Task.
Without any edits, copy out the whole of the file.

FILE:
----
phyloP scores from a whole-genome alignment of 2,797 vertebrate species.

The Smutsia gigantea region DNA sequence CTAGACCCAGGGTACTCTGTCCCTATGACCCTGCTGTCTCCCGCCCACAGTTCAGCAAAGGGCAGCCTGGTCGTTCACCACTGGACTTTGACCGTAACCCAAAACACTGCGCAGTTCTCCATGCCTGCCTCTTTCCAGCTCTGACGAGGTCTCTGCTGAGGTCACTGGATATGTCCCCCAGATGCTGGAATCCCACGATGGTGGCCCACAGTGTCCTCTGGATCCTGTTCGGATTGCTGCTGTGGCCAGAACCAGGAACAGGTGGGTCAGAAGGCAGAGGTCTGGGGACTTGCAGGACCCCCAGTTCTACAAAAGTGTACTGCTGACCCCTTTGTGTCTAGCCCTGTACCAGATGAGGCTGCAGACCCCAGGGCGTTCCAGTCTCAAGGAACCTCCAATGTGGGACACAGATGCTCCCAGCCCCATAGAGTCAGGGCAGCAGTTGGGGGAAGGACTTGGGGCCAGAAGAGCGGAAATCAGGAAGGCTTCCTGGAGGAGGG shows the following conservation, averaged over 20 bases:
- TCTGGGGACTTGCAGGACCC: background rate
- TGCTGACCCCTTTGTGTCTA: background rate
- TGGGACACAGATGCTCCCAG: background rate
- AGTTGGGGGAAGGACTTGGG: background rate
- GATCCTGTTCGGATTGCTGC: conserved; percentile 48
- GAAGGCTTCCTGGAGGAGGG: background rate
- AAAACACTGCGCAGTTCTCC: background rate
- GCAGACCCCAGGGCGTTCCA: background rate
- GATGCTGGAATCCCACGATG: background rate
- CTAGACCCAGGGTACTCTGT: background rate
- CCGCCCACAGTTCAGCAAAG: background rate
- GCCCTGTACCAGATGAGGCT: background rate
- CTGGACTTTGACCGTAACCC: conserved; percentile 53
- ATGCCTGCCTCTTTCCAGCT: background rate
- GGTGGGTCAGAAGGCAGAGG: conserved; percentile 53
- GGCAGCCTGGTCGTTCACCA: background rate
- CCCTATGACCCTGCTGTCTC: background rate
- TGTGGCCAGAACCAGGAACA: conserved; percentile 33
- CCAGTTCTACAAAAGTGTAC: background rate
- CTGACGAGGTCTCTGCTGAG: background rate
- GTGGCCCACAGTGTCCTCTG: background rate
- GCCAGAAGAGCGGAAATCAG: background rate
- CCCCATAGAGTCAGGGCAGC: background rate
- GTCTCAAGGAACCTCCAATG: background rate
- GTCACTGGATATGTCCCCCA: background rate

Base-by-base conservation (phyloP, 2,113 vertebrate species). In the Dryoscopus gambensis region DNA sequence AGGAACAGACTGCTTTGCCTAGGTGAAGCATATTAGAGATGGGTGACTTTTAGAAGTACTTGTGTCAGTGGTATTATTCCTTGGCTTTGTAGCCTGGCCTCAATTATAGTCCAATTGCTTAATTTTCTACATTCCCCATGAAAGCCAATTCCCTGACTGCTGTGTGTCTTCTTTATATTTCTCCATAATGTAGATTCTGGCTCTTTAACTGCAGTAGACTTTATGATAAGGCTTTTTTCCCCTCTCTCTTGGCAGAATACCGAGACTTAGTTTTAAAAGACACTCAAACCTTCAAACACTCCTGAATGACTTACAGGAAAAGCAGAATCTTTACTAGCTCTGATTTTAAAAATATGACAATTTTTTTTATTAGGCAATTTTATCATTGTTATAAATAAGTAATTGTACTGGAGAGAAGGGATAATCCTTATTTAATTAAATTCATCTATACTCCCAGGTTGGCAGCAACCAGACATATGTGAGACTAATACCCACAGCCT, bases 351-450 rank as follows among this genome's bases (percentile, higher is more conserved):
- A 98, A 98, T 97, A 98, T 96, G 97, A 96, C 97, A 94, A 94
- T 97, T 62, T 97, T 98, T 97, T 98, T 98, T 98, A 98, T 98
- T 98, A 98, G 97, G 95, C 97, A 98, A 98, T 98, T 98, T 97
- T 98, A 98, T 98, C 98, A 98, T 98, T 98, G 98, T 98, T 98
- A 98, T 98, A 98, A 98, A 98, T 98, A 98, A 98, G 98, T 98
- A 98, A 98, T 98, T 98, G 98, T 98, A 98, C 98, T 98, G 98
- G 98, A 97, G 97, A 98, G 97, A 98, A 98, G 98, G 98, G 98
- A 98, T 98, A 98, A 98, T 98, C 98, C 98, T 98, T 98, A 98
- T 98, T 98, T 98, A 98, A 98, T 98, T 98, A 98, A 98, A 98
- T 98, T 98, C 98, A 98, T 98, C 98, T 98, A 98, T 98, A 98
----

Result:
phyloP scores from a whole-genome alignment of 2,797 vertebrate species.

The Smutsia gigantea region DNA sequence CTAGACCCAGGGTACTCTGTCCCTATGACCCTGCTGTCTCCCGCCCACAGTTCAGCAAAGGGCAGCCTGGTCGTTCACCACTGGACTTTGACCGTAACCCAAAACACTGCGCAGTTCTCCATGCCTGCCTCTTTCCAGCTCTGACGAGGTCTCTGCTGAGGTCACTGGATATGTCCCCCAGATGCTGGAATCCCACGATGGTGGCCCACAGTGTCCTCTGGATCCTGTTCGGATTGCTGCTGTGGCCAGAACCAGGAACAGGTGGGTCAGAAGGCAGAGGTCTGGGGACTTGCAGGACCCCCAGTTCTACAAAAGTGTACTGCTGACCCCTTTGTGTCTAGCCCTGTACCAGATGAGGCTGCAGACCCCAGGGCGTTCCAGTCTCAAGGAACCTCCAATGTGGGACACAGATGCTCCCAGCCCCATAGAGTCAGGGCAGCAGTTGGGGGAAGGACTTGGGGCCAGAAGAGCGGAAATCAGGAAGGCTTCCTGGAGGAGGG shows the following conservation, averaged over 20 bases:
- TCTGGGGACTTGCAGGACCC: background rate
- TGCTGACCCCTTTGTGTCTA: background rate
- TGGGACACAGATGCTCCCAG: background rate
- AGTTGGGGGAAGGACTTGGG: background rate
- GATCCTGTTCGGATTGCTGC: conserved; percentile 48
- GAAGGCTTCCTGGAGGAGGG: background rate
- AAAACACTGCGCAGTTCTCC: background rate
- GCAGACCCCAGGGCGTTCCA: background rate
- GATGCTGGAATCCCACGATG: background rate
- CTAGACCCAGGGTACTCTGT: background rate
- CCGCCCACAGTTCAGCAAAG: background rate
- GCCCTGTACCAGATGAGGCT: background rate
- CTGGACTTTGACCGTAACCC: conserved; percentile 53
- ATGCCTGCCTCTTTCCAGCT: background rate
- GGTGGGTCAGAAGGCAGAGG: conserved; percentile 53
- GGCAGCCTGGTCGTTCACCA: background rate
- CCCTATGACCCTGCTGTCTC: background rate
- TGTGGCCAGAACCAGGAACA: conserved; percentile 33
- CCAGTTCTACAAAAGTGTAC: background rate
- CTGACGAGGTCTCTGCTGAG: background rate
- GTGGCCCACAGTGTCCTCTG: background rate
- GCCAGAAGAGCGGAAATCAG: background rate
- CCCCATAGAGTCAGGGCAGC: background rate
- GTCTCAAGGAACCTCCAATG: background rate
- GTCACTGGATATGTCCCCCA: background rate

Base-by-base conservation (phyloP, 2,113 vertebrate species). In the Dryoscopus gambensis region DNA sequence AGGAACAGACTGCTTTGCCTAGGTGAAGCATATTAGAGATGGGTGACTTTTAGAAGTACTTGTGTCAGTGGTATTATTCCTTGGCTTTGTAGCCTGGCCTCAATTATAGTCCAATTGCTTAATTTTCTACATTCCCCATGAAAGCCAATTCCCTGACTGCTGTGTGTCTTCTTTATATTTCTCCATAATGTAGATTCTGGCTCTTTAACTGCAGTAGACTTTATGATAAGGCTTTTTTCCCCTCTCTCTTGGCAGAATACCGAGACTTAGTTTTAAAAGACACTCAAACCTTCAAACACTCCTGAATGACTTACAGGAAAAGCAGAATCTTTACTAGCTCTGATTTTAAAAATATGACAATTTTTTTTATTAGGCAATTTTATCATTGTTATAAATAAGTAATTGTACTGGAGAGAAGGGATAATCCTTATTTAATTAAATTCATCTATACTCCCAGGTTGGCAGCAACCAGACATATGTGAGACTAATACCCACAGCCT, bases 351-450 rank as follows among this genome's bases (percentile, higher is more conserved):
- A 98, A 98, T 97, A 98, T 96, G 97, A 96, C 97, A 94, A 94
- T 97, T 62, T 97, T 98, T 97, T 98, T 98, T 98, A 98, T 98
- T 98, A 98, G 97, G 95, C 97, A 98, A 98, T 98, T 98, T 97
- T 98, A 98, T 98, C 98, A 98, T 98, T 98, G 98, T 98, T 98
- A 98, T 98, A 98, A 98, A 98, T 98, A 98, A 98, G 98, T 98
- A 98, A 98, T 98, T 98, G 98, T 98, A 98, C 98, T 98, G 98
- G 98, A 97, G 97, A 98, G 97, A 98, A 98, G 98, G 98, G 98
- A 98, T 98, A 98, A 98, T 98, C 98, C 98, T 98, T 98, A 98
- T 98, T 98, T 98, A 98, A 98, T 98, T 98, A 98, A 98, A 98
- T 98, T 98, C 98, A 98, T 98, C 98, T 98, A 98, T 98, A 98